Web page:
Hiring and paying internationally has never been easier or more attractive for U.S.-based companies. Recruiting internationally means you can cast a wider net in your search for the right candidate, with a talent pool that encompasses the entire globe. But when you find that perfect international new hire, you need to make sure your paperwork is in order first — which means you need to know about the W-8 BEN form.
W-8 Forms are for non-resident aliens — people who are neither U.S. citizens nor U.S. residents — and foreign entities that work or earn income in the U.S. There are five different types of Form W-8, but for businesses that hire and contract internationally, Form W-8 BEN and Form W-8 BEN-E are the most important ones to understand.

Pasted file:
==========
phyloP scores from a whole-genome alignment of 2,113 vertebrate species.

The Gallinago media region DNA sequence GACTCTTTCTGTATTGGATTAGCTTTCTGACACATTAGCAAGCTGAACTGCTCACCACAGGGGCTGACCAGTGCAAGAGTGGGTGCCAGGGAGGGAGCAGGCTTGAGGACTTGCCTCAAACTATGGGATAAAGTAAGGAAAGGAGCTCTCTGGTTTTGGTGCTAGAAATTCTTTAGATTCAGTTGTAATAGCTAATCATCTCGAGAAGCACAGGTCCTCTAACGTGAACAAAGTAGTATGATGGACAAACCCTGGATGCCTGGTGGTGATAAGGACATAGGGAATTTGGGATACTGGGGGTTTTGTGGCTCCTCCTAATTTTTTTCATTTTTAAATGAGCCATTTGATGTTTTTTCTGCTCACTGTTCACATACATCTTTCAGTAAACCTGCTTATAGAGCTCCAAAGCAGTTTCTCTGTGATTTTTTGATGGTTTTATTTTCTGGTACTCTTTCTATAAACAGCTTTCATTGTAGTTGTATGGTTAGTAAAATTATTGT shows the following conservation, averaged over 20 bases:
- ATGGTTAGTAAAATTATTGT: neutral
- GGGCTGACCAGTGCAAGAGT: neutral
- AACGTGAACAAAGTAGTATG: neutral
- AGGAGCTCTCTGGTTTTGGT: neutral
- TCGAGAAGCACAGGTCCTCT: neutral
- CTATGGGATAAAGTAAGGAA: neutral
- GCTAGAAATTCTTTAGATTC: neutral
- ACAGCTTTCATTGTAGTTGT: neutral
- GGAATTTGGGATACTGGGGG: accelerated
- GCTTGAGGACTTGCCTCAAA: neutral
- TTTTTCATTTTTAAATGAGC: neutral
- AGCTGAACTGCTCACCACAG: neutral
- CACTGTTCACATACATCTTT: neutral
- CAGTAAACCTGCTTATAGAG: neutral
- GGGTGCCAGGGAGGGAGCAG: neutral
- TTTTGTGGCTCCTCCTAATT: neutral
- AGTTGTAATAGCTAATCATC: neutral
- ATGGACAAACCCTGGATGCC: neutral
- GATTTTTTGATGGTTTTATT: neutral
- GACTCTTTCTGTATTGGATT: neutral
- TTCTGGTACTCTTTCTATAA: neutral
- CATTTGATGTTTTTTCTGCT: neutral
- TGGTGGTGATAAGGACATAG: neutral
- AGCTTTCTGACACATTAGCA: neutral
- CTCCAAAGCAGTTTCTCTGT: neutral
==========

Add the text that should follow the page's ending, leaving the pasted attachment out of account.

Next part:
Whenever you hire a non-U.S.-based contractor or pay a foreign company for services rendered, you’ll need to request they fill out a W-8 BEN form or W-8 BEN-E form. These forms help collect information necessary for proper tax withholding, saving your business from running into legal trouble later on.
What are Form W-8 BEN and Form W-8 BEN-E?
Form W-8 BEN and W-8 BEN-E are used for collecting information necessary for tax purposes from a foreign party contracted or paid by a U.S.-based company. This data helps the employer know how much tax they need to withhold from any paychecks. Also known as the “Certificate of Foreign Status of Beneficial Owner for United States Tax Withholding and Reporting,” Form W-8 BEN and W-8 BEN-E both serve the same purpose: identifying foreign parties who receive U.S.-based income and determining how much tax to withhold from payments made.